[0067] The vibrator device 53 (also called an “oscillator”) is positioned between the tracks 180 and 181, and includes front and rear up-protruding vibratory nodes 185 and 186. The nodes 185 and 186 are positioned low enough such that the bottom wall of the container 50 slides over them when a selected storage unit 44 is being loaded into the docking station (i.e. when the tracks 180 and 181 are in the raised position—see FIG. 28). When the tracks 180 and 181 are lowered (see FIG. 29), the vibratory nodes 185 and 186 extend through the holes 130 in the bottom wall of the container 50 and touch and then magnetically couple to the washers 170 and 171 on a bottom of the pill track 51. This allows the vibratory device 53 to vibrate the pill track 51 without violating or contaminating the internal space within the container 50. By selectively vibrating one or both of the nodes 185 and/or 186, the flow of pills 48 along the pill track 51 can be closely controlled. The direction and amplitude of vibration of each node can be varied or controlled for optimal operation. For example, the front node 185 can be vibrated at about 7°, and the rear node 186 can be vibrated at about 10° from vertical.

[0068] The lift 55 (FIG. 30) includes upright lift pins 190 that extend vertically through the stands 178 and 179. A second axle extends through the stands 178 and 179 parallel the axle 183 and is operated by a second actuator much like the axle 183. Specifically, the lift 55 includes a cam on the second axle that, when rotated, causes the pins 190 to telescopingly extend. When the lift pins 190 are lifted/extended, they extend through the holes 131 in the bottom wall of the container 50 and up against the ends of the stand-off legs 132, such that they cause the hopper 52 to raise within the container 50. (See FIG. 30, and compare FIG. 30 to FIG. 29. Also, compare the enlarged V-shaped gap 192 in FIG. 30 with the smaller gap shown in FIG. 29.) It is noted that the slider 114 can also be operated to help motivate pills 48 along the pill track 51.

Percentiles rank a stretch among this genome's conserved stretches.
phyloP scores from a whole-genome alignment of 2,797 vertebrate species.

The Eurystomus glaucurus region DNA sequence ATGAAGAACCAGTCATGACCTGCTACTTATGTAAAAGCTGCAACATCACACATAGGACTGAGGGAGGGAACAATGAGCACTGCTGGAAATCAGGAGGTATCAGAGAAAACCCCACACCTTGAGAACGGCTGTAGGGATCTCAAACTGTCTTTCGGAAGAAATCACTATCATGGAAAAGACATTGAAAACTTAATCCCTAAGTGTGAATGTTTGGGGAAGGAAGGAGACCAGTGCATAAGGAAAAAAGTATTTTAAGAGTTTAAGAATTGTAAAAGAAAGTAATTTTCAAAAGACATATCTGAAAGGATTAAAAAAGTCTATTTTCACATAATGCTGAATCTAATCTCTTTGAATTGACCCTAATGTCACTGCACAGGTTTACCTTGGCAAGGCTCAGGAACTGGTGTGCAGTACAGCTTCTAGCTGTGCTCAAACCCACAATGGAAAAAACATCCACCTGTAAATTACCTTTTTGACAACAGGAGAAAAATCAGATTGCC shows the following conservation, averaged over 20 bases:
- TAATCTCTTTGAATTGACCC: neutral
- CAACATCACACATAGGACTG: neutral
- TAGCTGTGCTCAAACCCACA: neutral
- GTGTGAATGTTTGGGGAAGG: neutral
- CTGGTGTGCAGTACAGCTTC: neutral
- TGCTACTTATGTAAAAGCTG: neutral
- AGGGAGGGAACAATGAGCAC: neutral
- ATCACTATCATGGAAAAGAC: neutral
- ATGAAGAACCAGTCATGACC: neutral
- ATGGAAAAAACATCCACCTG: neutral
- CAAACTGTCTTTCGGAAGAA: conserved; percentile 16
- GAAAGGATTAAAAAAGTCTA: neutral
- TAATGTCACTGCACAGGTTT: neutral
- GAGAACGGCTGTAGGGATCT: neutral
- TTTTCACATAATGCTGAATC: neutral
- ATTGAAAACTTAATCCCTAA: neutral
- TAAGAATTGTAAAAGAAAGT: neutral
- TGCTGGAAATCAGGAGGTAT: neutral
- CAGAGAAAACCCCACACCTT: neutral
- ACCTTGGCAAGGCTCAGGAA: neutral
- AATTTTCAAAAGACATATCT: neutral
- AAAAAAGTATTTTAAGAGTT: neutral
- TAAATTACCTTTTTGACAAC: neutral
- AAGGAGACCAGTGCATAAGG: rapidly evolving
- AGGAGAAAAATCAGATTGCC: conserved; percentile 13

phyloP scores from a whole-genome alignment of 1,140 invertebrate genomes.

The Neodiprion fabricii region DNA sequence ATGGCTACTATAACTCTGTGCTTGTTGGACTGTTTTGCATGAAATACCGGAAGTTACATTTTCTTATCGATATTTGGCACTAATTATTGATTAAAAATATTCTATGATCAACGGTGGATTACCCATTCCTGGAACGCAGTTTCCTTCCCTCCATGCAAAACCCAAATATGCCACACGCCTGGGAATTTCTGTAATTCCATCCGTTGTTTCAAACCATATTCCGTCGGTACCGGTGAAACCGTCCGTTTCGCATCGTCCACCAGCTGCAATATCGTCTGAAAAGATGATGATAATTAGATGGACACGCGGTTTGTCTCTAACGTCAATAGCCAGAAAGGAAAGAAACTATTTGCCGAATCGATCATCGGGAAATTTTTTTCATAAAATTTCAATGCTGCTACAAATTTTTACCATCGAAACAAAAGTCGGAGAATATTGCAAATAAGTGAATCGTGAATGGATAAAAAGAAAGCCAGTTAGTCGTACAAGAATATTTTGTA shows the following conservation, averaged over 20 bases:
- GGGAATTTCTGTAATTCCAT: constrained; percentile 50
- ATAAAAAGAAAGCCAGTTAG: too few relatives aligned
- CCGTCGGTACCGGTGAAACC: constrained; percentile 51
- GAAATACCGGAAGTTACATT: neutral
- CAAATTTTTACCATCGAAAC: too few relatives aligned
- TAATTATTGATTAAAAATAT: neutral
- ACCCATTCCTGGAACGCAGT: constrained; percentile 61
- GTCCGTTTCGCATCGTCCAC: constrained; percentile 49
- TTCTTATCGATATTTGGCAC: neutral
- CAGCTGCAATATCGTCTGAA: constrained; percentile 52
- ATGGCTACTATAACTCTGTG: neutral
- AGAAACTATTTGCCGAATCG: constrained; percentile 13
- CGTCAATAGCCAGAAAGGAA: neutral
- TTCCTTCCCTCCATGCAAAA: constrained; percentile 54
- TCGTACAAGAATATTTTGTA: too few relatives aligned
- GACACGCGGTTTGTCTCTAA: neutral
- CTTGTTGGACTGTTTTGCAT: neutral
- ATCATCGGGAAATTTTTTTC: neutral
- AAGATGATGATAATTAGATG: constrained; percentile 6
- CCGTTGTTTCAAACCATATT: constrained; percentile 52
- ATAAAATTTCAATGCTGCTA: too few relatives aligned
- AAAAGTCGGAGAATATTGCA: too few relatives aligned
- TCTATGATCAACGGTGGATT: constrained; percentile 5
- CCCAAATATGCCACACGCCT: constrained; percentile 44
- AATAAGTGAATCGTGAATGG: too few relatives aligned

[0069] In the pill-dispensing module 47 (FIG. 33) pills 48 that drop off the front edge 159 of the pill track 51 fall through a funnel 195, through an optical pill counter 54, through a second funnel 197 into a vial 49 held in a vial holding station or nest 199. Optical pill counters, such as the pill counter 54, are well known in the art such that a detailed description of them is not required. The illustrated counter 54 is attached in an aperture in the platform 176 in front of the stands 178 and 179. A roll of sticky labels 200 is routed through a printer 58 and into an applicator 58A. The applicator 58A pulls off the releasable paper from the sticky side of the label 200, and threads the printed label 201 toward that side surface of a rotating vial 49. The vial 49 is rotated by a spinner motor or actuator 203 that spins a roller 202 rotatably engaging the side surface of the vial 49. The roller 202 presses the printed label 201 into adhering contact with the side surface. A bar code reader 205 reads a bar code on the printed label 201 and a second bar code reader 205A reads a second bar code on the container 50 to assure that the correct pills 48 are being put into the vial 49.

[0070] Vial handling devices 59 are well known in the art such that a detailed description is not required. Accordingly, the discussion below is sufficient for an understanding of the present inventive concepts by persons skilled in the art.

[0071] The vial-handling device 59 (FIG. 5) includes a conveyor 210 with nests 211 shaped to hold vials 49. The conveyor 210 is motivated along the direction 212. Vials such as vial 49B that do not seat fully into the nests 211 are knocked off the conveyor 210 by a flapper 213. Vials 49 that successfully seat and are conveyed to a top of the conveyor 210 are unloaded at a vial loading station 214. The vial loading station 214 includes a tipper 215 that tips the vial 49 upright, so that the bottom of the vial 49 is down and the open end of the vial 49 is up. Different tippers are known in the art. The present tipper 215 includes a center protrusion or ridge 216 (FIG. 34) that engages a center of the vials 49 as they are bumped off the conveyor 210. The bottom of the vial 49 is heavier (since the top of the vials are open), such that the bottom naturally swings downwardly ahead of the top when the protrusion 216 drags on a side of the vial 49. Thus, the vial 49 is oriented as the vial 49 further drops into a cylindrical nest 199 (FIG. 5) of the vial handler module 220.